Dr Victor Ofeogbu, an anaesthesiologist from Imo State in Nigeria, can tell you about that.  He recently spent 25,000 Naira of his own money – more than $150 – on a small finger pulse oximeter.  Better suited to spot checks than the OR, it will help him to keep his patients safe – but a Lifebox pulse oximeter, in every theatre, and every recovery setting, would help a lot more.

We’re grateful to ESA for this opportunity to introduce Lifebox to a new audience.  We met a lot of anaesthetists excited and eager to support their colleagues in low-resource settings, and we can’t wait to see the conversations, ideas and actions that follow!

“Lifebox Africa”: an AA-wesome Effort by South University Students!

All the way from Georgia, U.S.A. without further ado:

“Lifebox Africa” is an Anesthesiologist Assistant (AA) student-led initiative that made local news recently after the South University students from the Savannah, GA campus raised more than $1200 to help improve surgical safety in sub-Saharan Africa!

The  students were inspired to help Lifebox after finding out that over 70% of sub-Saharan African hospitals do not have pulse oximeters and after learning of a classmate’s mission work in Kenya in 2011.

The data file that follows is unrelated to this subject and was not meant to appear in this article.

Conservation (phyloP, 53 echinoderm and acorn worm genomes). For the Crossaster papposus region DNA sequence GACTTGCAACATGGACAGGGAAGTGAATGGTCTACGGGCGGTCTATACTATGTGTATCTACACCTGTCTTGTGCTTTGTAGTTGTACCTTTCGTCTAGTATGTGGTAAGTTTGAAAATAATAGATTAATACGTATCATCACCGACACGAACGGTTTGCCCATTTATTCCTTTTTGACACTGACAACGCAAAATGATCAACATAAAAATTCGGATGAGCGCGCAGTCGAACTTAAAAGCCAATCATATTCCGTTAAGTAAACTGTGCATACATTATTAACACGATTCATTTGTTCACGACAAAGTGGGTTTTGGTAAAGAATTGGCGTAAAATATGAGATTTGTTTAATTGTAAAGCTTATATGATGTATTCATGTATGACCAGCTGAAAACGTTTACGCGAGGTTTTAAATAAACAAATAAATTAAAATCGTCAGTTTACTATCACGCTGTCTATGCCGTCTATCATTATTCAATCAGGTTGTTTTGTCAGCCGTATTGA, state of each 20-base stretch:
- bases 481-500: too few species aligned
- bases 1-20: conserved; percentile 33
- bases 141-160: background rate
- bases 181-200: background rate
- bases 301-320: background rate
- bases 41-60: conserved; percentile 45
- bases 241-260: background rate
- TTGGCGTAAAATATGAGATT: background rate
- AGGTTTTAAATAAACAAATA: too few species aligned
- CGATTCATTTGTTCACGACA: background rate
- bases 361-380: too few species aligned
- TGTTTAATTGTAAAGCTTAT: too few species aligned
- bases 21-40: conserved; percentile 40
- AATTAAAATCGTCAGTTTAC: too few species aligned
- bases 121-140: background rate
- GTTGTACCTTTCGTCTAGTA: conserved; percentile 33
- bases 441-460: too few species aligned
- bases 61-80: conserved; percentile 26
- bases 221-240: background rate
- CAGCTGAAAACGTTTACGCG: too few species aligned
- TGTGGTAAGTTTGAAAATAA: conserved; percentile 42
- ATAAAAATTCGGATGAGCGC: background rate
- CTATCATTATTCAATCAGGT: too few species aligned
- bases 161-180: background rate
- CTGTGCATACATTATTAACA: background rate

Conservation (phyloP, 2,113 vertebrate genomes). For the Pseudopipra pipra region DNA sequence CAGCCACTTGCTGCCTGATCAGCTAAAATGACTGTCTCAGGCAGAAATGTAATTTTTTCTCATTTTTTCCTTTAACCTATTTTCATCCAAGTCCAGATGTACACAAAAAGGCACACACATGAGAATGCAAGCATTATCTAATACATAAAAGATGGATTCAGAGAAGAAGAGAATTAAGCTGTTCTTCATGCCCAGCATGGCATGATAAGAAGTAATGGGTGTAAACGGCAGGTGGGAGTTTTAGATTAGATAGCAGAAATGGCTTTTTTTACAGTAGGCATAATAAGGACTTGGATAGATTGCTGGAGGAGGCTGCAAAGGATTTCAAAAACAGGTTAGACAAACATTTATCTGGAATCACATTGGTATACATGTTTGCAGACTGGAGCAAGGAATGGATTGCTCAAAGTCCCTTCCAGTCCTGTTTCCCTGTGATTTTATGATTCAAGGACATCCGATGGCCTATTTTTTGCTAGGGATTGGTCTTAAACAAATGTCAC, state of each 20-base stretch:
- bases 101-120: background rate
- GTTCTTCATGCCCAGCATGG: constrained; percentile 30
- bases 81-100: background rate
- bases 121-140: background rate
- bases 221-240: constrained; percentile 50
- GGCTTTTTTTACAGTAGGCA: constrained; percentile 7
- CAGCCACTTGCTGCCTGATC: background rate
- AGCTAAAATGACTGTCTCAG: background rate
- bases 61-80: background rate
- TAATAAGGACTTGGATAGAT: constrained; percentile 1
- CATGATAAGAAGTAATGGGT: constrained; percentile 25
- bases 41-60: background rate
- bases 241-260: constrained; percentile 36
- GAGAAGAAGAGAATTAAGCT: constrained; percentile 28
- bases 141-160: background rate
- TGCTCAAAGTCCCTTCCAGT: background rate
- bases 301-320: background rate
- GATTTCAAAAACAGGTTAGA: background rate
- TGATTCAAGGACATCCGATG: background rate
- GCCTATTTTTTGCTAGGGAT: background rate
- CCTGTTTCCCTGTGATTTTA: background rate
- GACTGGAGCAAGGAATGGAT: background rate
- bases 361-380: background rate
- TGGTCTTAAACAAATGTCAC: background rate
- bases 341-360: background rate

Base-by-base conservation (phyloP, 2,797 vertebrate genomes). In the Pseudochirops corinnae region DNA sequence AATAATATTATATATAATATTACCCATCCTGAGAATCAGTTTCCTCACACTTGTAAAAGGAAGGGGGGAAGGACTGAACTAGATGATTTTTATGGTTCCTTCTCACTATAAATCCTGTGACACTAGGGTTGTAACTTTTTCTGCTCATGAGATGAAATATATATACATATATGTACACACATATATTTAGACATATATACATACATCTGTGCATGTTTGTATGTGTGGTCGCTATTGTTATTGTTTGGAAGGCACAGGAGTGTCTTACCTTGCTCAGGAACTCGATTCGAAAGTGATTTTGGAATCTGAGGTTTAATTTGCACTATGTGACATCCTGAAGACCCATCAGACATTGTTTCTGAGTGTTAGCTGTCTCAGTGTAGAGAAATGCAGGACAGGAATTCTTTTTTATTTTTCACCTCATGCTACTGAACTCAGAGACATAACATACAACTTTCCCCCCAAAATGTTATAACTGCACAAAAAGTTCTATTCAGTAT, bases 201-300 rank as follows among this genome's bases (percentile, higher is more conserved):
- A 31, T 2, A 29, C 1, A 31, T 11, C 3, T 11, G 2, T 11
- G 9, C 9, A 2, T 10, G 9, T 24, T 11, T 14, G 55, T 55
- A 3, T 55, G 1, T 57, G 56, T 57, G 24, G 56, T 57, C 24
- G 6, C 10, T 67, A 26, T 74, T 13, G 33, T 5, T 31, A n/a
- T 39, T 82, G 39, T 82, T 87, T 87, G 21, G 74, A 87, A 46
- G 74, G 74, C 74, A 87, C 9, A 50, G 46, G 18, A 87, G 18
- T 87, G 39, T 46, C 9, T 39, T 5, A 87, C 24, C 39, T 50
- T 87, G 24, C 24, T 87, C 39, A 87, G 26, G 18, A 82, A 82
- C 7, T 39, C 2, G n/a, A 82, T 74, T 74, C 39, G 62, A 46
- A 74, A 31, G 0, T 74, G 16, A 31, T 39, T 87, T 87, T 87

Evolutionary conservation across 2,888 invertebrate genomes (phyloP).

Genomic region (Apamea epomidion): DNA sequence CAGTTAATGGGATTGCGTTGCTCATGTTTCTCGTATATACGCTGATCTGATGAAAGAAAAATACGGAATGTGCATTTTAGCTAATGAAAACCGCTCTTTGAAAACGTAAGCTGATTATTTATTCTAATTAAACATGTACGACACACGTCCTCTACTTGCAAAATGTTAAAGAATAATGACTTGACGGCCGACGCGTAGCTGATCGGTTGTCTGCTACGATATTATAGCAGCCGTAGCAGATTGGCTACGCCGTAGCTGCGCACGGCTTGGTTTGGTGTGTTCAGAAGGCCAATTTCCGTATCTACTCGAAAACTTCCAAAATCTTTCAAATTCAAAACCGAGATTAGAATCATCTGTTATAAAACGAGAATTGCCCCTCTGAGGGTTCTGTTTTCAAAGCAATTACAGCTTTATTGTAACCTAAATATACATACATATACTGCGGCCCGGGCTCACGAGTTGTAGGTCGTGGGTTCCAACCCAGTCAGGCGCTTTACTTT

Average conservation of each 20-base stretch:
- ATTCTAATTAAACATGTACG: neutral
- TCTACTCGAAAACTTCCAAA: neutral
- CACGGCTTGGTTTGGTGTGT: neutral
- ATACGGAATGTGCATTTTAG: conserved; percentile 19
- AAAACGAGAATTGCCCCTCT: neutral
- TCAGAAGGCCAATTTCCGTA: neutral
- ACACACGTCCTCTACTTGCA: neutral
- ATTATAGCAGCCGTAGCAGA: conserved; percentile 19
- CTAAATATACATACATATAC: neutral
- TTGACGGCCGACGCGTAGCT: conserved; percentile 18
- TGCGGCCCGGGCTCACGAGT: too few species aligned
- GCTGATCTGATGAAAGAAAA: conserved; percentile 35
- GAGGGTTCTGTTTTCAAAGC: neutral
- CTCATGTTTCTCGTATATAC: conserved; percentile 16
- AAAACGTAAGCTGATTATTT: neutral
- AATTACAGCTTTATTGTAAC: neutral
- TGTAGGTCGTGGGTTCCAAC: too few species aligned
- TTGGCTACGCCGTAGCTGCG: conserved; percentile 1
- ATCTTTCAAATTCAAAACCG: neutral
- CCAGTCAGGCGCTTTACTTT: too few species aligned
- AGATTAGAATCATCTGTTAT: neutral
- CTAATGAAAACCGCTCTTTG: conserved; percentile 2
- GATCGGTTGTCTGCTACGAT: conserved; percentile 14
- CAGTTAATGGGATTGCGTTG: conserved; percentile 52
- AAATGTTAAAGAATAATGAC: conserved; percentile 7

“We use pulse oximetry with every one of our patients so we really understand how not having a pulse oximeter would really affect our daily practice. Lifebox is such an important organization because there are still over 77,000 operating rooms in under-developed countries worldwide that do not have pulse oximeters. At South University, we decided to help!” explained student Claire Wainwright.

This is seriously artful

As part of the “Lifebox Africa” project, the students organized a booth at the American Academy of Anesthesthesiologist Assistant (AAAA) Conference and sold handmade retractable badge clips made from discarded medicine-bottle caps collected during clinical rotations in Savannah, GA.

“Koozies” – Lifebox staff in the UK learn a new word

During the four-day event, “Lifebox Africa” raised over $1,200 towards the purchase pulse oximeters for operating rooms in Sub-Saharan African hospitals. Pulse oximetry and the WHO Surgical Safety Checklist can help dramatically reduce deaths from surgery, and this contribution will make an enormous difference. The fact that our students have chosen to devote their limited time to this project shows a strong commitment to patient safety worldwide,” said Stacie Wong, M.D., an anesthesiologist and professor in the AA program at South University. 

Thank you to everyone involved!

Direct Donation